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England are one of the best one-day sides, says Black Caps skipper Williamson

Kane Williamson’s New Zealand have won all eight of their ODIs at home this winter

New Zealand’s Kane Williamson is preparing to face England (Nigel French/PA)
New Zealand’s Kane Williamson is preparing to face England (Nigel French/PA)

New Zealand captain Kane Williamson is wary of obsessing about the impact one man can make on any team – even if that cricketer is England’s returning match-winner Ben Stokes.

While Eoin Morgan’s tourists prepare to welcome Stokes back, for his first international match since he was arrested outside a Bristol nightclub five months ago, Williamson is determined his team will concentrate on their own potential in Sunday’s one-day international at Hamilton’s Seddon Park.

The Kiwis’ strengths are substantial too, as demonstrated by their home ODI record this winter of played eight and won eight against West Indies and Pakistan.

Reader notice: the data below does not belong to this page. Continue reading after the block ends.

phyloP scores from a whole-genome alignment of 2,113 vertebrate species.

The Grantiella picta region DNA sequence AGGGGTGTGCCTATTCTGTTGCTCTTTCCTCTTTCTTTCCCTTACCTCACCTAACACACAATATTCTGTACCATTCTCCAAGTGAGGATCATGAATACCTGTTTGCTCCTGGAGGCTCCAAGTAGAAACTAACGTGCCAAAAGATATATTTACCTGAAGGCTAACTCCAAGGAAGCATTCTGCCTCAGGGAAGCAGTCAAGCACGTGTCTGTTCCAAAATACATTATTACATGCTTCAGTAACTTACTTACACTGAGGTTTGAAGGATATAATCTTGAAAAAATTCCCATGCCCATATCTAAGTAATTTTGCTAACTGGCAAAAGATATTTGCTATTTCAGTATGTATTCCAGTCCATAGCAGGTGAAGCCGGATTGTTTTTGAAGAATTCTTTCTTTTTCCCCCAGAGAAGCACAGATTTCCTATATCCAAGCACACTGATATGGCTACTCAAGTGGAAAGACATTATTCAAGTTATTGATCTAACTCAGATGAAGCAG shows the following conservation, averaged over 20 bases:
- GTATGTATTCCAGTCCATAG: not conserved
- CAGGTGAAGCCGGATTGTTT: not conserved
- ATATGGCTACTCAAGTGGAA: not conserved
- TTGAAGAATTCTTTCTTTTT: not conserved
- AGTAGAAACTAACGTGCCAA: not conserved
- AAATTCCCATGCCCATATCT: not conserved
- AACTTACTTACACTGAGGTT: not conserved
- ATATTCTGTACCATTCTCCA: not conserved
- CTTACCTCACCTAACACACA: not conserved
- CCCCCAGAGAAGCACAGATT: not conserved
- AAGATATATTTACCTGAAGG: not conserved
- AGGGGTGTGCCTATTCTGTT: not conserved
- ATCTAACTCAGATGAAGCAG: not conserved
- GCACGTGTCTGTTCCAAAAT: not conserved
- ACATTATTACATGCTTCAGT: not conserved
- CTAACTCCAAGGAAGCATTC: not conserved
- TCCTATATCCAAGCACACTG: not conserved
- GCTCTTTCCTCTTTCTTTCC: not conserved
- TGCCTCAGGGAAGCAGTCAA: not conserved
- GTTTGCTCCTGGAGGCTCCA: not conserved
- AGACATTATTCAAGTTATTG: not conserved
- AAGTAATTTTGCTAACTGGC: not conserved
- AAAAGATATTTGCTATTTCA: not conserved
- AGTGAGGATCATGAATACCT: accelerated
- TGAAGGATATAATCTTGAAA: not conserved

England hit back from their Ashes disappointment, in Stokes’ absence, by beating Australia 4-1 in ODIs – so there is good reason for both teams to be highly respectful of the opposition.

Asked about the Stokes factor, Williamson said: “There are a number of quality match-winning players in the English side … (so) it’s tough to focus on one name.

“They are very aggressive with the bat, and their balance is one of their biggest strengths with the number of all-rounders.

“England are one of the best sides in one-day cricket at the moment, having just played against a strong Australian side and been so successful.

“We know it’s a tough challenge, but one the guys are looking forward to.”

Just last weekend at this venue, the Kiwis lost the battle but won the war when a two-run defeat to England was enough nonetheless to progress at the victors’ expense to a Twenty20 Tri-series final – in which Australia then prevailed in Auckland.

Williamson added: “We don’t want to get too far ahead of ourselves.

“There’s been some good one-day cricket played by our group, but we do know we’ll have to adapt to the opposition and the surfaces – which have been different throughout each venue.

“The way (we’ve) been adapting to conditions, which have changed a lot, has been a real strength.”

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From Belfast Telegraph